by Sean Keeley, culinary specialist, Lincoln Land Community College
I thought it would be fun to do series on Thanksgiving dinner. So my next few articles will be about traditional dishes with a spin. Hopefully you’ll have some leftovers the Wednesday after Thanksgiving and we can make Monica’s “Moist Maker” leftover sandwich. My apologies to those that do not like the word moist.
The term “Friendsgiving” first appeared around 2007 and is a term for friends getting together around Thanksgiving to celebrate – often with non-traditional Thanksgiving dishes.
I do enjoy the traditional dishes associated with Thanksgiving. I like all the casseroles, dressing (or stuffing if cooked in the bird – which I do not recommend) and especially gravy! My first plate is a little of everything and my second helping is the things I like best all covered in gravy like some leftover open-faced hash. I then go slip into a tryptophan induced coma. One year I recall hearing myself begin to snore before I completely sank into the sofa.
Everything that is needed to make a traditional or non-traditional Thanksgiving or Friendsgiving feast can be sourced locally by retailers and farmers practicing safe food handling and social distancing. I’ll provide the addresses, but I recommend a quick internet search for operation times or for making pre-orders that can be picked up. You can find the very best of everything you need at these local places:
- Old Capitol Farmers’ Market, downtown, open Wednesday and Saturday to Oct. 31, 8 a.m.-1 p.m.
- Illinois Products Farmers’ Market, Illinois State Fairgrounds, Thursdays, 4-7 p.m.
- Humphrey’s Market, 1821 South 15th St.
- Magro’s Meat & Produce, 3150 Stanton Ave.
You can find traditional and exotic spices and great prices at these places that are very close to each other. You can shop at each one all within an hour and discover lots of treasures.
- Little World Asian Market, 2936 South MacArthur Blvd.
- Asian Market, 1330 Wabash Ave.
- Food Fantasies, 1512 Wabash Ave.
- Masala Mart, 1650 Wabash Ave.
- Mini Devon, 2700 W. Lawrence Ave. Suite # K
A great gadget in the kitchen is a fat separator. It looks like a measuring cup, but has a spout that comes from the bottom. When you pour in your drippings from the turkey the fat will rise to the top allowing the stock underneath to be poured out separately. Alternately, you can use a baster and suction the fat from the top of the stock. The best tasting gravy is made from the fat and stock collected from the turkey.
1/3 cup turkey fat (or butter)
1/3 cup all-purpose flour (or gluten free flour), plus extra if needed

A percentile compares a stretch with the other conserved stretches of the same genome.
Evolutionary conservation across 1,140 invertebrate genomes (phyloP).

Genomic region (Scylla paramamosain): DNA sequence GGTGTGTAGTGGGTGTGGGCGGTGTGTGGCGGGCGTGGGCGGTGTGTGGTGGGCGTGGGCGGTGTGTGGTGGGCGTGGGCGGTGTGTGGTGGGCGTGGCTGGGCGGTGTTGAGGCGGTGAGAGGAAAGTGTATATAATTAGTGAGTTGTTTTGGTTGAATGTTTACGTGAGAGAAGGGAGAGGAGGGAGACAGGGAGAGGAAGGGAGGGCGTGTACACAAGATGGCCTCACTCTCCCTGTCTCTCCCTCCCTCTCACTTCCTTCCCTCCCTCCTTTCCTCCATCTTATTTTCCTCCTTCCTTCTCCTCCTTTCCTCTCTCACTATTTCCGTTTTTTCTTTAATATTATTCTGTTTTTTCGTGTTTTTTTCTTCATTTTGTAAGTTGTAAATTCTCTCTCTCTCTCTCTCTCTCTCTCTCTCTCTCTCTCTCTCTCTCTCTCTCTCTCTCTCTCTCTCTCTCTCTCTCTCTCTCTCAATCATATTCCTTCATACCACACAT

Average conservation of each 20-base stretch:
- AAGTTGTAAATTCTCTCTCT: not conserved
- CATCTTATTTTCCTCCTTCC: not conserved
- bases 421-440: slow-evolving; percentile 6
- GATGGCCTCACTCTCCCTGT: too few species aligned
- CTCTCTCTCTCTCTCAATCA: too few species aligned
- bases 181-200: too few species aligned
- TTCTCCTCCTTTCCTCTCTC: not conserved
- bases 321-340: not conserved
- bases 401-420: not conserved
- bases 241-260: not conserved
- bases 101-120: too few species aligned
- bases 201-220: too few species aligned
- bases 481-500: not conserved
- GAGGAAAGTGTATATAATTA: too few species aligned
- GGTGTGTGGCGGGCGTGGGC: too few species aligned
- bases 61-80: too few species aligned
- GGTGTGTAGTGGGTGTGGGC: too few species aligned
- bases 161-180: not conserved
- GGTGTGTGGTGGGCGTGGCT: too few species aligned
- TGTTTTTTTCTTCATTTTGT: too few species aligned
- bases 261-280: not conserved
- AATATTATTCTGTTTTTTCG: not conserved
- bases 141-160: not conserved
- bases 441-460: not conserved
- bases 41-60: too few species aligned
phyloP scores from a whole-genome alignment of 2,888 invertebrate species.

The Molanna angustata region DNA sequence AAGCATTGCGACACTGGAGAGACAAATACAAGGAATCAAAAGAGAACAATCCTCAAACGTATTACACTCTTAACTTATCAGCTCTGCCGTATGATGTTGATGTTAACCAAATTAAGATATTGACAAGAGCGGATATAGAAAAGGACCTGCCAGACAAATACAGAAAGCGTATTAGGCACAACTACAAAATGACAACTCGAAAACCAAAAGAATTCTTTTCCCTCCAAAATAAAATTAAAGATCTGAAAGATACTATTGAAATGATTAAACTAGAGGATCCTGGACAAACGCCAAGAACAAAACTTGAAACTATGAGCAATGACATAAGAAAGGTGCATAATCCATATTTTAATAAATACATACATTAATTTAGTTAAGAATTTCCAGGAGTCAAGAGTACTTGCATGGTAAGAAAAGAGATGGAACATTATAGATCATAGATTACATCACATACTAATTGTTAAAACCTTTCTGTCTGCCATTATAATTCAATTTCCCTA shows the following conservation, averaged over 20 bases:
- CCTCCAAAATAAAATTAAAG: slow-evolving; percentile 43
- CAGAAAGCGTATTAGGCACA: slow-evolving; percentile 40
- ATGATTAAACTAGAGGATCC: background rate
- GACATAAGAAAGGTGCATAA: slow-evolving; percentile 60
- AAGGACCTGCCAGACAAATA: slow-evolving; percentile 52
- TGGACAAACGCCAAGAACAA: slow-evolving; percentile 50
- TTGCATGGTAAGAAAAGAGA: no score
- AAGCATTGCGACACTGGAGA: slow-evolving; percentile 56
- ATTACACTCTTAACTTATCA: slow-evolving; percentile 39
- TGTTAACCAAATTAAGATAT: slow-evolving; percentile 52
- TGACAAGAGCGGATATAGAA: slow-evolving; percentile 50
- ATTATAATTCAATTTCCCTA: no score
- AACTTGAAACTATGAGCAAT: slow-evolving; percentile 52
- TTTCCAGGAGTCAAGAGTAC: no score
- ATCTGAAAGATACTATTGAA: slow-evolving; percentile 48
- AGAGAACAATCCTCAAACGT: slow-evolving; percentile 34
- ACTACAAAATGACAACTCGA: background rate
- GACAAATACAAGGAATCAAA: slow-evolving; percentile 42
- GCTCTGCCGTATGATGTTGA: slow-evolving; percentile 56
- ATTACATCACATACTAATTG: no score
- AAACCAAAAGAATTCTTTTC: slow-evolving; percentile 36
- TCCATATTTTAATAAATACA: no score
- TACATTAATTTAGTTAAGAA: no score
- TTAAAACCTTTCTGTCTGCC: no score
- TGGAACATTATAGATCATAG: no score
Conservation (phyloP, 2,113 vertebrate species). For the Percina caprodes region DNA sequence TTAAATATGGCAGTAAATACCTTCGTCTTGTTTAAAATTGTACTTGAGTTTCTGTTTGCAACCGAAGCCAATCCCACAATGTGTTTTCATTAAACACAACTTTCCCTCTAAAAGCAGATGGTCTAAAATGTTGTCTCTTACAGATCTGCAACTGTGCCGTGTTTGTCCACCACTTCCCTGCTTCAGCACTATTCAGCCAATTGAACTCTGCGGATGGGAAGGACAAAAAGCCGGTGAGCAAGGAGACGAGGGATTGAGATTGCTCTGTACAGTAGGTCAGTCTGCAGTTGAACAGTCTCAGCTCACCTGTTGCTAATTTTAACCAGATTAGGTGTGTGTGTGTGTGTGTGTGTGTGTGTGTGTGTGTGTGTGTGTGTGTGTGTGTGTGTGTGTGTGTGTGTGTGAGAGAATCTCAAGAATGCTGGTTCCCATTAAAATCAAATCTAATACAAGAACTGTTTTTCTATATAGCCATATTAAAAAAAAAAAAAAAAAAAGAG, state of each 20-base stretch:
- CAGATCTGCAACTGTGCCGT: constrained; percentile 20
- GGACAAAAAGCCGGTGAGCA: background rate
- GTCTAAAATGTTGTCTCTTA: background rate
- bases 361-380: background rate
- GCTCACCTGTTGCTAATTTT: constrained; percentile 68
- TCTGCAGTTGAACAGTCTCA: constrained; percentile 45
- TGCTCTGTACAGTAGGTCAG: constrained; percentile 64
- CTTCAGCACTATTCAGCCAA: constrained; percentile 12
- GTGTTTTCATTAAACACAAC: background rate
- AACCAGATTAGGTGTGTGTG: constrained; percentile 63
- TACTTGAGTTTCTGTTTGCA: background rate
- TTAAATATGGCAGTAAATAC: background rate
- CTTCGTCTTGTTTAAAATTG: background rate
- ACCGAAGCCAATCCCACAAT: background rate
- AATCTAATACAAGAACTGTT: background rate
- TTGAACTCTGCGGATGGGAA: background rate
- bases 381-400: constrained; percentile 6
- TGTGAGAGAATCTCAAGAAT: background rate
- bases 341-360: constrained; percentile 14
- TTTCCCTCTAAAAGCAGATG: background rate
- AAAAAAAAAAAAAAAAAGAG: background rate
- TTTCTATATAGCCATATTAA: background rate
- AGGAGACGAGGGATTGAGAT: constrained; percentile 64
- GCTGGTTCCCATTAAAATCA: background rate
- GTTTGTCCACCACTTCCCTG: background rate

2 quarts warm turkey stock (or chicken stock)
salt and pepper to taste
In a medium sauce pan heat the fat or butter for 1 to 2 minutes until hot. Whisk in 1/3 cup flour. This is will form a roux which should be pasty and not too runny. If it looks runny add a little more flour and continue to heat whisking often for 5 minutes. The aroma of flour should fade and begin to smell almost nutty. Add in warm stock about 1 cup at a time. Whisk it in until smooth then add another cup. It will thicken right away the first few times adding stock and then will take more time to thicken as you add the last of the stock. My grandma made the best gravy and I would tease her for whisking it for what seemed like an hour, but whisking is the secret to smooth gravy. The method above should save you some whisking time. Keep your gravy warm in a small crockpot or in a double boiler.
Optional ingredients. Fresh thyme is great in gravy, so is fresh parsley and/or sage. Like giblets? I cook the neck and giblet in the stock below the turkey and add in the liver during the last 30 minutes of cooking. Pick the meat from the neck and mince with the giblet and liver and add them to the gravy once it is mixed. Like spice? Mince a chipotle pepper packed in adobo sauce for a zesty, smoky gravy.
The amount of turkey to get is about 1.5 pounds per person for a whole bird. So if serving 12 use 1.5×12=18, you’ll want an 18 pound bird. Thaw in the refrigerator, do not cook a partially frozen bird. Allow for 4 hours thawing time per pound, so 72 hours for that 18 pound bird. The USDA requires turkey to be brought down to 26°F before selling, so don’t pay extra for a “fresh” turkey.
Forget the rack. I use large diced onion, whole carrots and celery ribs to keep the turkey above the stock – bonus, adds flavor to the stock and makes the house smell amazing.
Forget basting. Opening the door allows heat to escape, slowing cooking. I heavily season the bird with Kosher salt and fresh pepper, then coat with melted butter and olive oil for a golden skin. I also mince parsley, sage, rosemary, thyme and garlic and rub that into and under the skin. Save the herb stems and extra garlic cloves! They can go in the cavity with a half an onion and half an orange.
Roast at 350°F for 13 minutes per pound, but start checking internal temperature ¾ of the way into the cooking time and then every 10 minutes after. Use the thickest part of the thigh (not touching bone) and should get a reading of 165°F.
Let rest! Once turkey comes out carefully drain juices from the pan and use for making gravy. Let the turkey rest the whole time you’re making gravy before carving. This allows for the juices to redistribute, and you may find a little extra juice to add to your gravy.
Don’t carve at the table. Carve in the kitchen and bring to the table on a platter. Slice down the center of the turkey breast, alongside the keel bone and remove the “football” shaped breast, then slice across rather than filleting length-wise. Pull some dark meat from the thighs and garnish the platter with drumsticks. Enjoy!
Want to know more?
Lincoln Land Community College offers associate degree programs in Culinary Arts and Hospitality Management and academic credit certificates in Culinary Arts and Baking/Pastry. For more information call 217-786-4613 or visit www.llcc.edu/hospitality-culinary-arts.